Choi: Hong Kong is a financial hub but is being challenged by Shenzhen and Shanghai, so I think its government is concerned about maintaining Hong Kong's status. Thus, schools and government in Hong Kong are working together to set up fintech programs. For example, CUHK [Chinese University of Hong Kong] created a fintech undergraduate course, and HKUST [Hong Kong University of Science and Technology] created a one-year fintech master's program. In these cases, the driving force is the engineering schools, although they cooperate with business schools. Therefore, perhaps they emphasize technology.

I think that one of the things that sets PHBS apart from other schools is fostering students' leadership skills. We see our graduates as future business leaders, and that includes in fintech, whether they work for a fintech company or start their own. So, as they take on leadership positions, we'd like them to have a strong perspective not only on technology but also on company management and determining the firm's technology needs.

Q: There are a number of online fintech courses, including courses offered by MIT and Oxford. What do you think about those online courses?

Choi: My guess is that these online courses are targeted to people already in the industry, either in technology or in finance. When designing our courses, I searched for some information on the web. But these are paid programs, so I couldn't look into much detail. However, the online programs only provide a certificate. These are not degree programs. So, comparing our program to online programs is not an equal comparison. Yet, these online programs' existence tells you the popularity of fintech because people want to use it in their careers. It also reflects an emerging trend in academia too.

Q: While tech giants like Baidu, Alibaba and Tencent have largely fueled the growth of fintech in China, smaller players have emerged in recent years, especially in Shenzhen. Do you think Shenzhen is on track to become a front-runner in this regard? What role can universities and business schools like PHBS play in this trend?

Choi: Yes, Shenzhen is on track. Tencent is definitely the leading company in this field, while Alibaba is headquartered in Hangzhou. Tencent and Alibaba are sharing the market in mobile payment. Shenzhen has a more favorable environment for small startups, too. I'm always surprised at how China quickly adapts to new things. I think the role model for PHBS and Shenzhen should be the relationship between Stanford University and Silicon Valley: Stanford provides talented students, and industry gives them feedback, so they can grow together. So I think we can follow that model.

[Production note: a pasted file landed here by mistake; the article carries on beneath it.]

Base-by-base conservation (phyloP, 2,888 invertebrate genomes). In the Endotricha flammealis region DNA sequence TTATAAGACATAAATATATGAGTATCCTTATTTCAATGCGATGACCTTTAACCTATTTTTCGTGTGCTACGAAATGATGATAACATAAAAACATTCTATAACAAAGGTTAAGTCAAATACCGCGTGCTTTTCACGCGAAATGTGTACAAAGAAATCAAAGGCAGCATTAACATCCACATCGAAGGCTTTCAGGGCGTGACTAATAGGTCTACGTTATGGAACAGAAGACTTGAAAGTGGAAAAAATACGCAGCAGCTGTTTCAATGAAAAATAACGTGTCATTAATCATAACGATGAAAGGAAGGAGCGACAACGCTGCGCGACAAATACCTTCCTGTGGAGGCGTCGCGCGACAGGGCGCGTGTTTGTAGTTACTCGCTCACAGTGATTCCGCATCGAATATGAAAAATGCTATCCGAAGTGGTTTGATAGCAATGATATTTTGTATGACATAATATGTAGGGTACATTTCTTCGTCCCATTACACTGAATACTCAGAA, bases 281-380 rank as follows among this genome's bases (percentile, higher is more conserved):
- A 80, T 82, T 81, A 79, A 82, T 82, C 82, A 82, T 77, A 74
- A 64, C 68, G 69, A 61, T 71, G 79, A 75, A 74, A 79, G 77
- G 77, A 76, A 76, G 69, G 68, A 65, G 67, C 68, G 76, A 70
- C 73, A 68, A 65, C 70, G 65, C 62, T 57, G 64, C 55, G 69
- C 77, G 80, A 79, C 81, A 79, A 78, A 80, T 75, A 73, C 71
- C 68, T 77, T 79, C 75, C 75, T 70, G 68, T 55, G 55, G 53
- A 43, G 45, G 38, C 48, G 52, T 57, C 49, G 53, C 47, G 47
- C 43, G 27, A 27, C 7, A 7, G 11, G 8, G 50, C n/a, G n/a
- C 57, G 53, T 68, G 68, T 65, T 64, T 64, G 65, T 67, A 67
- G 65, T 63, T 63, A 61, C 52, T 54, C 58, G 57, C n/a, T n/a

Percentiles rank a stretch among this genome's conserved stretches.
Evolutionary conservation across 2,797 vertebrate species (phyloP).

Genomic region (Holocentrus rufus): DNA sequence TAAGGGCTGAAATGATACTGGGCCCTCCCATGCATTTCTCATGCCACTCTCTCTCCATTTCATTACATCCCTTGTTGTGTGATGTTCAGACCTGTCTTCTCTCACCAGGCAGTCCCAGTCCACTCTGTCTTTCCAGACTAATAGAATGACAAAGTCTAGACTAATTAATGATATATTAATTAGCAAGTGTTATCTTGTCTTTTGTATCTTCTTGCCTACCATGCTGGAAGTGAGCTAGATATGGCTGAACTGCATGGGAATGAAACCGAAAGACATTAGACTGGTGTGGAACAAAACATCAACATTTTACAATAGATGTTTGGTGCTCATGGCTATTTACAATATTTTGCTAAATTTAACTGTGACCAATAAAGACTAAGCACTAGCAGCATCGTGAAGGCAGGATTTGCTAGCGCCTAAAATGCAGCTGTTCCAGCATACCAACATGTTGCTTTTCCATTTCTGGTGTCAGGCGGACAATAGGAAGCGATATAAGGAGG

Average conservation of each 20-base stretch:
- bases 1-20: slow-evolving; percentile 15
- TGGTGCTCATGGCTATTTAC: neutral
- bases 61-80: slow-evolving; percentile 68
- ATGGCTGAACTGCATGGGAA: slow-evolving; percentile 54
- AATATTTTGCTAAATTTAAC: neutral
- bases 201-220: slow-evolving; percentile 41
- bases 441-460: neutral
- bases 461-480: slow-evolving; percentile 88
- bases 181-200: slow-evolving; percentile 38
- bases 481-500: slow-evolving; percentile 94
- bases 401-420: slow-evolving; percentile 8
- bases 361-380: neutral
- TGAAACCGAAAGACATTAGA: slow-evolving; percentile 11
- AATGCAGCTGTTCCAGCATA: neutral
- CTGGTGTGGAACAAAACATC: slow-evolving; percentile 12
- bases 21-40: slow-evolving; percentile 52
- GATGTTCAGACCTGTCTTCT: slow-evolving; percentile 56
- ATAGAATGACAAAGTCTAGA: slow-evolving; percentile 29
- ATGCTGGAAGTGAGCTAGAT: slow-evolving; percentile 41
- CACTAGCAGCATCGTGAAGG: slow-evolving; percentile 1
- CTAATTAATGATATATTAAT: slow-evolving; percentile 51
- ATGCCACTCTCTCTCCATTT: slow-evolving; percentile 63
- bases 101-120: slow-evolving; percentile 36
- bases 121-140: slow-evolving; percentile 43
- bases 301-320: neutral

The only problem is that we are a business school, not an engineering school. Because of that, fintech is important for PHBS. While we can't help with hardware or electronic startups, we can help with fintech startups. Fintech is an important intersection between PHBS and startups in Shenzhen. I hope PHBS will have more interaction with startups in Shenzhen to get feedback on better educating and training students in ways to benefit startups.

One example is that Britain's Duke of York has visited our school twice to promote his venture Pitch@Palace.* We should develop similar initiatives. PHBS has set up the Center for Innovation and Entrepreneurship, which aims to promote innovation and entrepreneurship in the Greater Bay Area, and cultivate innovative and entrepreneurial talent with global vision. Yet, it would be good for PHBS to get involved in the startup ecosystem. We could first start by incubating our alumni's startups and then connect to angel investors who are also our alumni. We can start to take small steps to connect investors together. I hope that these things happen in the future.



[*Editor's note: Just before this magazine went to press, Choi's paper “BitMEX Bitcoin Derivatives: Price Discovery, Informational Efficiency and Hedging Effectiveness” ( click to read ) was accepted for publication by The Journal of Futures Markets.

Pitch@Palace, founded by HRH The Duke of York, is a platform that supports entrepreneurs to accelerate and amplify their ideas. During his visits, HRH acknowledged PHBS's engagement in Sino-UK educational communication and collaboration, as well as entrepreneurship.]